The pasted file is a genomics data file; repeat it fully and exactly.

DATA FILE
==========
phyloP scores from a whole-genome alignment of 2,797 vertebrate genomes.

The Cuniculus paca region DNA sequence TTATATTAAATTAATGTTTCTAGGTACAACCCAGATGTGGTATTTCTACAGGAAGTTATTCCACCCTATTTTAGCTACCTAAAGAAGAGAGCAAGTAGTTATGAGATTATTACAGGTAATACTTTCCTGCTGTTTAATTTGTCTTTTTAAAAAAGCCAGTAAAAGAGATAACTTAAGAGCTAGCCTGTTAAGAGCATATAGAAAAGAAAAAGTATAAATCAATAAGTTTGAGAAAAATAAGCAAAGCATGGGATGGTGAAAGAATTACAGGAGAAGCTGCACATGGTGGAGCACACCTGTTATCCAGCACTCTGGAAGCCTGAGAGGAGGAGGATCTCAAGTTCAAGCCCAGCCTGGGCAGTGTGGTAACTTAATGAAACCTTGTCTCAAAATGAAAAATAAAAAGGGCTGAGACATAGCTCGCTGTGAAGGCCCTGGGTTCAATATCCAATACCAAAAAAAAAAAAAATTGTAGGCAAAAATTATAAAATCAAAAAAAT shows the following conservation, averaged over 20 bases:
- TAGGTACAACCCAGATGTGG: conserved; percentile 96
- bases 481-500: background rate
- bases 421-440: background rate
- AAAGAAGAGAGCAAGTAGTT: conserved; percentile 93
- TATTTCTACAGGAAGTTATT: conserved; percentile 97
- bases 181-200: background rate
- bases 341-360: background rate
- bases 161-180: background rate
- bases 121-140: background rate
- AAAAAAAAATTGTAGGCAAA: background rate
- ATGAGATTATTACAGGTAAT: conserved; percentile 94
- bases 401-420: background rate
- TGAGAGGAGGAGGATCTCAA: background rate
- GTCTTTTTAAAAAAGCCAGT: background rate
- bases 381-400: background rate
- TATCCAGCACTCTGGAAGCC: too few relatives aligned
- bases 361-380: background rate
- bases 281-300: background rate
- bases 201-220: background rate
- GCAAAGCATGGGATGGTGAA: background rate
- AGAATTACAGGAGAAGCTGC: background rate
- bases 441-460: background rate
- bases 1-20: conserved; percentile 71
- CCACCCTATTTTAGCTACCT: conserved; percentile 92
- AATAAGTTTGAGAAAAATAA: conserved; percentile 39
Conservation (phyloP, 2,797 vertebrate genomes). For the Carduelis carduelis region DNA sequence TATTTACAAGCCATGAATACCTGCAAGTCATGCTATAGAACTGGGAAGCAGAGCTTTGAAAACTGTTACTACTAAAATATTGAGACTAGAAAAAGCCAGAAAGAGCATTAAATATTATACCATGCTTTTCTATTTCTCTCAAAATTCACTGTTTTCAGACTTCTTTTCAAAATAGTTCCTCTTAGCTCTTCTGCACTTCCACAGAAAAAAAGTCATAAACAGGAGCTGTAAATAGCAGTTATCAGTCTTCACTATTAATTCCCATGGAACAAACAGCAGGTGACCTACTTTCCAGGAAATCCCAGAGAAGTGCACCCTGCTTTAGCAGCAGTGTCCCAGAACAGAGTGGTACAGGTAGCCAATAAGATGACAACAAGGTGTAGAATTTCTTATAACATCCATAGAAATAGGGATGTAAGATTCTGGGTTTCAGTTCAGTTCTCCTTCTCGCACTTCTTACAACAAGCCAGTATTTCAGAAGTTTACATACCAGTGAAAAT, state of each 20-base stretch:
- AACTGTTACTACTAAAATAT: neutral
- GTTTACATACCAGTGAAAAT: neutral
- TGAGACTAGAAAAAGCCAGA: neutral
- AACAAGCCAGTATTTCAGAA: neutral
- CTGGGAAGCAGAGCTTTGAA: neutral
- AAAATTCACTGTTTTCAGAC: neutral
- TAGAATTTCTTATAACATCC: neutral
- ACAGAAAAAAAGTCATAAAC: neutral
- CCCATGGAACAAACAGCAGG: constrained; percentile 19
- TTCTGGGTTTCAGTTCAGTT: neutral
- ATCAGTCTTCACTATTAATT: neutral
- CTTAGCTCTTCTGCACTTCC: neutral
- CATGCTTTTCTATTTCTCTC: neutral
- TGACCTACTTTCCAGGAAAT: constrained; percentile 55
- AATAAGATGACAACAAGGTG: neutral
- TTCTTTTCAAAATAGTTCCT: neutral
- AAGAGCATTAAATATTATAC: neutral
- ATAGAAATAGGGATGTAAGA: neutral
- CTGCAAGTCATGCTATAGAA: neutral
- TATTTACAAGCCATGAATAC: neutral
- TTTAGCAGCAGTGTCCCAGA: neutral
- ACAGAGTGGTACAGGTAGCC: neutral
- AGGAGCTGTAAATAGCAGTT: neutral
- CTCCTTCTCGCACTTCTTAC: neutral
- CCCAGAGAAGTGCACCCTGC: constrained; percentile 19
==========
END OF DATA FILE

phyloP scores from a whole-genome alignment of 2,797 vertebrate genomes.

The Cuniculus paca region DNA sequence TTATATTAAATTAATGTTTCTAGGTACAACCCAGATGTGGTATTTCTACAGGAAGTTATTCCACCCTATTTTAGCTACCTAAAGAAGAGAGCAAGTAGTTATGAGATTATTACAGGTAATACTTTCCTGCTGTTTAATTTGTCTTTTTAAAAAAGCCAGTAAAAGAGATAACTTAAGAGCTAGCCTGTTAAGAGCATATAGAAAAGAAAAAGTATAAATCAATAAGTTTGAGAAAAATAAGCAAAGCATGGGATGGTGAAAGAATTACAGGAGAAGCTGCACATGGTGGAGCACACCTGTTATCCAGCACTCTGGAAGCCTGAGAGGAGGAGGATCTCAAGTTCAAGCCCAGCCTGGGCAGTGTGGTAACTTAATGAAACCTTGTCTCAAAATGAAAAATAAAAAGGGCTGAGACATAGCTCGCTGTGAAGGCCCTGGGTTCAATATCCAATACCAAAAAAAAAAAAAATTGTAGGCAAAAATTATAAAATCAAAAAAAT shows the following conservation, averaged over 20 bases:
- TAGGTACAACCCAGATGTGG: conserved; percentile 96
- bases 481-500: background rate
- bases 421-440: background rate
- AAAGAAGAGAGCAAGTAGTT: conserved; percentile 93
- TATTTCTACAGGAAGTTATT: conserved; percentile 97
- bases 181-200: background rate
- bases 341-360: background rate
- bases 161-180: background rate
- bases 121-140: background rate
- AAAAAAAAATTGTAGGCAAA: background rate
- ATGAGATTATTACAGGTAAT: conserved; percentile 94
- bases 401-420: background rate
- TGAGAGGAGGAGGATCTCAA: background rate
- GTCTTTTTAAAAAAGCCAGT: background rate
- bases 381-400: background rate
- TATCCAGCACTCTGGAAGCC: too few relatives aligned
- bases 361-380: background rate
- bases 281-300: background rate
- bases 201-220: background rate
- GCAAAGCATGGGATGGTGAA: background rate
- AGAATTACAGGAGAAGCTGC: background rate
- bases 441-460: background rate
- bases 1-20: conserved; percentile 71
- CCACCCTATTTTAGCTACCT: conserved; percentile 92
- AATAAGTTTGAGAAAAATAA: conserved; percentile 39
Conservation (phyloP, 2,797 vertebrate genomes). For the Carduelis carduelis region DNA sequence TATTTACAAGCCATGAATACCTGCAAGTCATGCTATAGAACTGGGAAGCAGAGCTTTGAAAACTGTTACTACTAAAATATTGAGACTAGAAAAAGCCAGAAAGAGCATTAAATATTATACCATGCTTTTCTATTTCTCTCAAAATTCACTGTTTTCAGACTTCTTTTCAAAATAGTTCCTCTTAGCTCTTCTGCACTTCCACAGAAAAAAAGTCATAAACAGGAGCTGTAAATAGCAGTTATCAGTCTTCACTATTAATTCCCATGGAACAAACAGCAGGTGACCTACTTTCCAGGAAATCCCAGAGAAGTGCACCCTGCTTTAGCAGCAGTGTCCCAGAACAGAGTGGTACAGGTAGCCAATAAGATGACAACAAGGTGTAGAATTTCTTATAACATCCATAGAAATAGGGATGTAAGATTCTGGGTTTCAGTTCAGTTCTCCTTCTCGCACTTCTTACAACAAGCCAGTATTTCAGAAGTTTACATACCAGTGAAAAT, state of each 20-base stretch:
- AACTGTTACTACTAAAATAT: neutral
- GTTTACATACCAGTGAAAAT: neutral
- TGAGACTAGAAAAAGCCAGA: neutral
- AACAAGCCAGTATTTCAGAA: neutral
- CTGGGAAGCAGAGCTTTGAA: neutral
- AAAATTCACTGTTTTCAGAC: neutral
- TAGAATTTCTTATAACATCC: neutral
- ACAGAAAAAAAGTCATAAAC: neutral
- CCCATGGAACAAACAGCAGG: constrained; percentile 19
- TTCTGGGTTTCAGTTCAGTT: neutral
- ATCAGTCTTCACTATTAATT: neutral
- CTTAGCTCTTCTGCACTTCC: neutral
- CATGCTTTTCTATTTCTCTC: neutral
- TGACCTACTTTCCAGGAAAT: constrained; percentile 55
- AATAAGATGACAACAAGGTG: neutral
- TTCTTTTCAAAATAGTTCCT: neutral
- AAGAGCATTAAATATTATAC: neutral
- ATAGAAATAGGGATGTAAGA: neutral
- CTGCAAGTCATGCTATAGAA: neutral
- TATTTACAAGCCATGAATAC: neutral
- TTTAGCAGCAGTGTCCCAGA: neutral
- ACAGAGTGGTACAGGTAGCC: neutral
- AGGAGCTGTAAATAGCAGTT: neutral
- CTCCTTCTCGCACTTCTTAC: neutral
- CCCAGAGAAGTGCACCCTGC: constrained; percentile 19